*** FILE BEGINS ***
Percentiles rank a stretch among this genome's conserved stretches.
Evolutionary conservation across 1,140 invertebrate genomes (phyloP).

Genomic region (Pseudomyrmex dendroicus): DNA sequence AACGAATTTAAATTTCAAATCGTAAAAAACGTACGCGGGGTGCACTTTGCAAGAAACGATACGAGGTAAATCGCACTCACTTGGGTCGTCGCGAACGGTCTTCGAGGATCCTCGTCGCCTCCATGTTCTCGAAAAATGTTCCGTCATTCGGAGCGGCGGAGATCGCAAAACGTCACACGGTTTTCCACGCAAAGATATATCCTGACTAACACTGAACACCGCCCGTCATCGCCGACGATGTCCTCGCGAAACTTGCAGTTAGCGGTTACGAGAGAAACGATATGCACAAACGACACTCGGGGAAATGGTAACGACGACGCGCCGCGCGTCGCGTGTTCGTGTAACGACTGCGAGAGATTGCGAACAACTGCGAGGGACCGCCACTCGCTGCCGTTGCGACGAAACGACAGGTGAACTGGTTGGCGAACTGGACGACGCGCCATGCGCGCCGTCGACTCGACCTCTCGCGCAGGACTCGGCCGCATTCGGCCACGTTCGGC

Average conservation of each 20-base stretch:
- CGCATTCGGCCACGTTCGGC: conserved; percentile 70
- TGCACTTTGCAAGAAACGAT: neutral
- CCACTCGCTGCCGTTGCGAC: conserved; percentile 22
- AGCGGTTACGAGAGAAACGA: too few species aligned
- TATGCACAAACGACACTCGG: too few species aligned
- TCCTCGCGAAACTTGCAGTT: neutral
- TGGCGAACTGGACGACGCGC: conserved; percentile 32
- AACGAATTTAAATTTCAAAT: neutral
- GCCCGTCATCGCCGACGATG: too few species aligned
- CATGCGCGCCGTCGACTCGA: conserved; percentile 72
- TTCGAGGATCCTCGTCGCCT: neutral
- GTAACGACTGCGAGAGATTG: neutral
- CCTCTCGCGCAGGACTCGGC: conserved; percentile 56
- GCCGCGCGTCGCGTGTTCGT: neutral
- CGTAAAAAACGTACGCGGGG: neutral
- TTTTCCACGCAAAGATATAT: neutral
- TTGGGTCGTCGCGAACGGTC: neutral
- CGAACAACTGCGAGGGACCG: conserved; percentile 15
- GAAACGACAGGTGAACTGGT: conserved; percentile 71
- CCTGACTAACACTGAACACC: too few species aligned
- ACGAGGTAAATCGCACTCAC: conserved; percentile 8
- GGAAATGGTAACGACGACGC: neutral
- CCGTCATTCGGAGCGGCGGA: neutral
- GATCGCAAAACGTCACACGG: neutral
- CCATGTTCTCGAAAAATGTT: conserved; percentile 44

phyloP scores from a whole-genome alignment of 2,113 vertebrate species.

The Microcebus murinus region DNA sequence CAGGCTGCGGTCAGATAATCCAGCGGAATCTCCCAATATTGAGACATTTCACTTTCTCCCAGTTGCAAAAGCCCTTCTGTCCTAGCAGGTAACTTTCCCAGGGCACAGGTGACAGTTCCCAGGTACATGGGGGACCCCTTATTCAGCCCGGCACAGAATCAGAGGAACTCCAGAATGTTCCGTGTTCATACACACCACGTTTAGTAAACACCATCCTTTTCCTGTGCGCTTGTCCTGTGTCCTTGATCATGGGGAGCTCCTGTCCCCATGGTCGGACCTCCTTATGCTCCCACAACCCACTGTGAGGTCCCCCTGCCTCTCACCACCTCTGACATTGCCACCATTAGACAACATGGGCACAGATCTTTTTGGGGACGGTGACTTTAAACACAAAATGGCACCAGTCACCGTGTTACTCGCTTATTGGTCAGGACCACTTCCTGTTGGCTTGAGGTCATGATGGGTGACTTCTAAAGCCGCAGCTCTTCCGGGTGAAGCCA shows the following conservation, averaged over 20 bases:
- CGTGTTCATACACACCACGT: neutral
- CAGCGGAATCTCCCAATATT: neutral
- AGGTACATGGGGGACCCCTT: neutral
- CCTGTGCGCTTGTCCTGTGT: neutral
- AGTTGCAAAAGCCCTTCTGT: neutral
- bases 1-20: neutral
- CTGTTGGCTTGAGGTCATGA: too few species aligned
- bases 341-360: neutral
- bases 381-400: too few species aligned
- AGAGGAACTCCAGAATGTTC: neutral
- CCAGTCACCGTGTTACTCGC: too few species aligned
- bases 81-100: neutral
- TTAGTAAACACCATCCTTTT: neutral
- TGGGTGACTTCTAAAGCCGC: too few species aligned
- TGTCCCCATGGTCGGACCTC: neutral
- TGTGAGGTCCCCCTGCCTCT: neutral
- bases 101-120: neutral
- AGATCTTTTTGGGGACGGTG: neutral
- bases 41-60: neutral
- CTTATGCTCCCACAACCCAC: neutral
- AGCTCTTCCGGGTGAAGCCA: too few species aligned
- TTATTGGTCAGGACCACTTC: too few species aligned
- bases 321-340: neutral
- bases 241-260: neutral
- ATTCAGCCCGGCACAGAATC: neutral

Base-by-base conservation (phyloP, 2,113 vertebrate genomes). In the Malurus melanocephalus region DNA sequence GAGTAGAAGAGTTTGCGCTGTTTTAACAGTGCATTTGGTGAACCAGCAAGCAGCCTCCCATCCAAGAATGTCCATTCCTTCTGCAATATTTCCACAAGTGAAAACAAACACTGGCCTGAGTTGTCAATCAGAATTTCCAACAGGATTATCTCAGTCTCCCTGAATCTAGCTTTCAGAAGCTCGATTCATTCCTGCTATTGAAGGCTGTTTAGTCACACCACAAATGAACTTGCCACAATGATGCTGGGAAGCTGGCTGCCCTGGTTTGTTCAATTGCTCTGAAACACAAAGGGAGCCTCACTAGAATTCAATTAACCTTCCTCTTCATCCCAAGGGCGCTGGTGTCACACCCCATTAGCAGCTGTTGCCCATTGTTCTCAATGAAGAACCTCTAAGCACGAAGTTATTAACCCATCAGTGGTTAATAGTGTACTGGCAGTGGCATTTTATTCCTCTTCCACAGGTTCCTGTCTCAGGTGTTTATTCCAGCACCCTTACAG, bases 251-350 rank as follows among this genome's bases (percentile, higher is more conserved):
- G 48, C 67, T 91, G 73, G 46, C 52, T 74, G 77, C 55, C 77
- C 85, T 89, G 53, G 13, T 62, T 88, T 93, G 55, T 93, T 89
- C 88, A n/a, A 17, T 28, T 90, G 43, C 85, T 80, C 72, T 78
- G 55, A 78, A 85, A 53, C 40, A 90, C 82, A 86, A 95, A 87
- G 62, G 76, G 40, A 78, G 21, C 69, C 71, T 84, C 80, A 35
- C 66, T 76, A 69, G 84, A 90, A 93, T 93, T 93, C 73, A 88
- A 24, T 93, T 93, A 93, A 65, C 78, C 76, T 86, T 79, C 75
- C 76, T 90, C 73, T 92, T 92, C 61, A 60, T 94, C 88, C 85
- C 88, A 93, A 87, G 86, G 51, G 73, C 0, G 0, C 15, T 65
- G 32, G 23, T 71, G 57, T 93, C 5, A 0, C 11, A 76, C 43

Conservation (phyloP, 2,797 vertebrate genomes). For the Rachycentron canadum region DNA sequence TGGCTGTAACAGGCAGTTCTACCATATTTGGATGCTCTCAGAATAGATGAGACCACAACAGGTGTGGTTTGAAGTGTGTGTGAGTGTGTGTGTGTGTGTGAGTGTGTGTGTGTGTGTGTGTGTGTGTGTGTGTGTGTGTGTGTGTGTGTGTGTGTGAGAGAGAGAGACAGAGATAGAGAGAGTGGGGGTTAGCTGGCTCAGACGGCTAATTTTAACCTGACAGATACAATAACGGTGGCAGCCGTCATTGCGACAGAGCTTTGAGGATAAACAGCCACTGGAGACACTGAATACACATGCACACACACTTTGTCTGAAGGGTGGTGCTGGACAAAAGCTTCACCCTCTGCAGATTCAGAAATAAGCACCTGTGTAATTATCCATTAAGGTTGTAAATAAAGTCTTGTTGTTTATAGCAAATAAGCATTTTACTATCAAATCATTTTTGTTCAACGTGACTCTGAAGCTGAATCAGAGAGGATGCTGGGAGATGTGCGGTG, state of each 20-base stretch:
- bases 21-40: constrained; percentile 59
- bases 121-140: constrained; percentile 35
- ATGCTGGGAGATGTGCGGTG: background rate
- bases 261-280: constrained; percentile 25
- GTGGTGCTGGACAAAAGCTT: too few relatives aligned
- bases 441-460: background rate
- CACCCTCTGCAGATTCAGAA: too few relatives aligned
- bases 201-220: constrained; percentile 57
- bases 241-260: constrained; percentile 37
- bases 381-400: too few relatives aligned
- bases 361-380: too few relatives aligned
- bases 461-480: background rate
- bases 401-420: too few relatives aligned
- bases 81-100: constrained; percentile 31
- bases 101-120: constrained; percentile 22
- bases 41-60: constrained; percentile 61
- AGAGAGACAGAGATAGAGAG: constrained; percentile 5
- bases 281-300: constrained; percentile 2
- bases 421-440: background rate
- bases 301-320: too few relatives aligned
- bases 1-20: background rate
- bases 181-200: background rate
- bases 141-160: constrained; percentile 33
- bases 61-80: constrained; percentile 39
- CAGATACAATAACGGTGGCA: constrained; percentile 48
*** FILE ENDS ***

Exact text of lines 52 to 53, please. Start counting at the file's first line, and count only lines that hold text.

- AGCTCTTCCGGGTGAAGCCA: too few species aligned
- TTATTGGTCAGGACCACTTC: too few species aligned